Sales, marketing, and customer success teams are constantly under pressure to drive results. To help them achieve those results, they regularly seek new ways to work smarter and more efficiently. After all, it’s been reported that decreased sales productivity and wasted marketing efforts caused by misalignment between the teams costs businesses $1 trillion each year.
Enter the need for sales and marketing software. Based on the various needs across an organization, a sales software stack can be robust – including categories like CRM, Sales Intelligence, CPQ, Sales Coaching, Contract Management, and many, many more. As companies work to determine the best tools for their stack, we’re seeing new categories, vendors, and solutions emerge – while others consolidate.
It’s worth noting that the sales and marketing software space as a whole is heating up, too, as seen in G2’s 2022 Best Software lists. The company’s CMO, Amanda Malko, noted that the top three fastest-growing products this year all live in the marketing and/or sales categories – compared to the prior year where these spots were assumed by software in the collaboration, project management, and employee recognition spaces.
With all of this in mind, the need for sales and marketing software is clear. But it can also be difficult to know where to start when determining the best software solutions to choose. Which types of software do you need? Within that category, which solution is the best fit for you? What are the pros and cons of each tool? How does a new solution integrate with the rest of your stack? Which vendors offer the best customer experiences? And, which software do you not need?
The line of questioning can be overwhelming. So, it’s important to take a step back and ensure you have a holistic view of the market before making any decisions about software selection that may be only partially informed. You’ll want to gain an understanding of how the broader landscape is trending over time. Based on an analysis of over 5,000 sales technology vendors, including data from Bowery Capital and G2, there are six key trends worth knowing:
- Vendor consolidation shows no signs of slowing down. Large, novel companies are evolving their tech stacks to more categories than ever. Some companies that have emerged as top players across multiple categories are: HubSpot(7), Outreach (3), PandaDoc (3), and Groove (3).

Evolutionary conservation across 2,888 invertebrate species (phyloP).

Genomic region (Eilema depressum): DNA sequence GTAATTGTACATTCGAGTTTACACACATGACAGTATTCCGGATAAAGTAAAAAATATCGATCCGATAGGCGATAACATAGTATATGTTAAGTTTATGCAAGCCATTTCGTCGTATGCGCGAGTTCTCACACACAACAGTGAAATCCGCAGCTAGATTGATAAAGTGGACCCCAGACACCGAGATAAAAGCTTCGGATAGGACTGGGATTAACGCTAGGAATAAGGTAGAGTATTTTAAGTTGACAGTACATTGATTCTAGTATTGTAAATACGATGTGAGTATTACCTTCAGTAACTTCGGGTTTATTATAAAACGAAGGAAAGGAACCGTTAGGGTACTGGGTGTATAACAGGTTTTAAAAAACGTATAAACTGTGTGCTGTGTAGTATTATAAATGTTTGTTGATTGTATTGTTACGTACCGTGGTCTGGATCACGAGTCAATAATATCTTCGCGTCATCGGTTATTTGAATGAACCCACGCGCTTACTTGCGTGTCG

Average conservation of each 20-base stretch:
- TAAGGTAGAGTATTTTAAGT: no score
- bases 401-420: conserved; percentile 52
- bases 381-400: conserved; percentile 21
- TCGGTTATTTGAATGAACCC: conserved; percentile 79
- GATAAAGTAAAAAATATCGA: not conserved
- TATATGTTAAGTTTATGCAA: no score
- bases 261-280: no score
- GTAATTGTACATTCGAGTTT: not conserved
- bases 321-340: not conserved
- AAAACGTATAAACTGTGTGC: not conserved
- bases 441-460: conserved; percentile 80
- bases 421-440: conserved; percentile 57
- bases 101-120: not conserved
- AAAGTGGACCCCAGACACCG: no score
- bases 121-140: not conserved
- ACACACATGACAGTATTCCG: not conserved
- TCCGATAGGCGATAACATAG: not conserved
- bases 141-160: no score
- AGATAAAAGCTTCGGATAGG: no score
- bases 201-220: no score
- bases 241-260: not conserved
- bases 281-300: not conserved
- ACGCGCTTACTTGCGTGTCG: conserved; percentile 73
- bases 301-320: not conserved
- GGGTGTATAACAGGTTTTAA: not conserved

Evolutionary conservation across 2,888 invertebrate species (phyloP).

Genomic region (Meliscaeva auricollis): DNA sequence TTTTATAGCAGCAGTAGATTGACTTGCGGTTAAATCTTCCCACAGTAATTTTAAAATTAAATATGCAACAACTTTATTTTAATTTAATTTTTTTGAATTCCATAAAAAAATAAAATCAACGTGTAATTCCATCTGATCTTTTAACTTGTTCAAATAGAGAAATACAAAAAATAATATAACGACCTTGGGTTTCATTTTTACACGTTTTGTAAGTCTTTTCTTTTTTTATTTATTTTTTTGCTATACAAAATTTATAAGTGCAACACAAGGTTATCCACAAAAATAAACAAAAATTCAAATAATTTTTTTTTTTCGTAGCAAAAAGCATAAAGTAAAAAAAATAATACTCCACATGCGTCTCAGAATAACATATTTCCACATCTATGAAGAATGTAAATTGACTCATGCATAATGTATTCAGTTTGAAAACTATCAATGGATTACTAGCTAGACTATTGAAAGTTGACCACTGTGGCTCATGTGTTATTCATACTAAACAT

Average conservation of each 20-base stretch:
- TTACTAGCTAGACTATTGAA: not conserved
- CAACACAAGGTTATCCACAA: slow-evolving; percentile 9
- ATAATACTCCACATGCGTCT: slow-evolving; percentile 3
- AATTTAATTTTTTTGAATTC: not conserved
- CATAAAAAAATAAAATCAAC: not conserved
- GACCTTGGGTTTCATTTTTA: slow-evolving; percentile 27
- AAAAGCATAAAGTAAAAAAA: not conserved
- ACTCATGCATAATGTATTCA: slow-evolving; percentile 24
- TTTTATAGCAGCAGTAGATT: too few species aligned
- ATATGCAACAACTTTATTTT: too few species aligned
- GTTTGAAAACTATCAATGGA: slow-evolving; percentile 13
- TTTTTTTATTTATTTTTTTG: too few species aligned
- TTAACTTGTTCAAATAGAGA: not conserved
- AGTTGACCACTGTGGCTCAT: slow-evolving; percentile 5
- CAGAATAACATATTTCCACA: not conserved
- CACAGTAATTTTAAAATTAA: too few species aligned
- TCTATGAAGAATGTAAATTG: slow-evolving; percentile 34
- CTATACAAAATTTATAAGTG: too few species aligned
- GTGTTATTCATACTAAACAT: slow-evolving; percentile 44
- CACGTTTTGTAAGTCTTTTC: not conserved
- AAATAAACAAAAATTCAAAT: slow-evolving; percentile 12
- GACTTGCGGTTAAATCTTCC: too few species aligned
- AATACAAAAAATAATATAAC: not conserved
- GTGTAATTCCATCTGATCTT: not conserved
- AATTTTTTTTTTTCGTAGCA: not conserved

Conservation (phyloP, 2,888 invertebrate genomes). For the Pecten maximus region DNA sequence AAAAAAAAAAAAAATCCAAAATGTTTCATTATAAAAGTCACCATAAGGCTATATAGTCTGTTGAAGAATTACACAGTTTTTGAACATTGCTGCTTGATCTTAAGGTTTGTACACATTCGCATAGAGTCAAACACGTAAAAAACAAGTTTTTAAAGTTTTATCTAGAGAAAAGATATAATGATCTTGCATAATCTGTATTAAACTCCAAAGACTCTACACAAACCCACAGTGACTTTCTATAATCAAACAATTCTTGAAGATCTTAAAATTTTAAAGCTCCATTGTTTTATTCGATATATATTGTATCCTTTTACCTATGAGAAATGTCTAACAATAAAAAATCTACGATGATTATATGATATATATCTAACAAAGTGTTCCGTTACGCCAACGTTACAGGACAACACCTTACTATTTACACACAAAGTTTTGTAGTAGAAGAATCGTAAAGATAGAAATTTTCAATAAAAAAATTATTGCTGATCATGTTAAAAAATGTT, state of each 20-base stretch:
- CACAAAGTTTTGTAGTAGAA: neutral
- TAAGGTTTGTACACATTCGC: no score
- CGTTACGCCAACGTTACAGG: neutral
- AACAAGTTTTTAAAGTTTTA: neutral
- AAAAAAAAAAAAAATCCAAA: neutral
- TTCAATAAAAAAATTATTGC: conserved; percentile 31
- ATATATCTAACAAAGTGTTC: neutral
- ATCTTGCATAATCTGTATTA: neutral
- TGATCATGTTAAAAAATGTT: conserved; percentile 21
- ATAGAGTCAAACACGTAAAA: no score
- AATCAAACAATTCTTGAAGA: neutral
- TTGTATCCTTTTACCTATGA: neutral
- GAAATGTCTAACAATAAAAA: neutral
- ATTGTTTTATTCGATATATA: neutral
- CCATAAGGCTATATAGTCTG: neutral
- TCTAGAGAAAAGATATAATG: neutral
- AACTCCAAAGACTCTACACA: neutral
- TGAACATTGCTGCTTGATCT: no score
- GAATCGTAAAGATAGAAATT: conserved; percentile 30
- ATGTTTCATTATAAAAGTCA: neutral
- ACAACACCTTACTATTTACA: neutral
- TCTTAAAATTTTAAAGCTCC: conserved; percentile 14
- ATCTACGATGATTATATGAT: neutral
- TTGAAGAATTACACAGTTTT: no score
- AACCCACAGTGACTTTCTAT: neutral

- HubSpot remains a dominant player, appearing as a top vendor in seven different software categories. Specifically, it emerged as the top tool in Sales Analytics, Sales Performance Management, Email Tracking, and Sales Engagement.
- Marketing automation tools are among those with highest user satisfaction. This software category sees one of the highest overall satisfaction ratings from users among top companies in the space, with an average of 95.4.
- Large, well-established companies dominate the CRM space. As a mature category, many of these CRM leaders are also able to offer complimentary sales tools.
- Proposal Tools have made major advancements – with these solutions experiencing increases year-over-year in every category, including: overall satisfaction, ease of use, ease of setup, and quality of support.
- AI and ML technologies have seen an uptick in venture capital investment (>43% year-over-year growth), further advancing the frontier of sales tools across categories. Companies adopting and building on this technology can expect to have an advantage in their respective markets.
The trends don’t stop here though, as there are a number of innovations on the horizon. First, with the demand to work faster and reduce costs, Sales Automation tools continue to be essential. Technologies like Machine Learning, Robotic Process Automation, Natural-Language Process / Generation, Smart Workflows, and Virtual Agents play important roles here – and, we can expect to see even more innovations emerge as companies look to improve their paths to Sales Automation.
Data visualization is another opportunity to look out for, as sales and marketing data continues to proliferate. Rather than having information flow from one department into the other, companies are looking for new ways to create a detailed picture of opportunities that enable real-time exchange of insights between Sales and Marketing teams.
And lastly, the expansion of Internet of Things (IoT) customer touchpoints will impact the data and tools leveraged by Sales, Marketing, and Customer Success teams. This will likely occur not only by existing tool functionalities being enhanced, but also by brand new categories emerging to address this need.
While building and growing your sales software stack involves lots of homework, it’s important to invest this time. Knowing how the market is trending and what we can expect in the years ahead will give you a strategic eye on where to prioritize your software spend. Armed with a firm grasp of current and future needs for your sales, marketing, and customer success needs, you’ll be positioned to build a software stack that sets you up for success and gives you a leg up on the competition.
About the authors:
Michael Brown is a Founder & General Partner at Bowery Capital based in New York. Prior to Bowery Capital, Brown was a Co-Founder and General Partner at AOL Ventures and also previously worked for the investment arm of Richard Branson’s Virgin Group. Outside of his professional life, Brown serves on the Board of Directors of the National Forest Foundation and the Columbia College Alumni Association.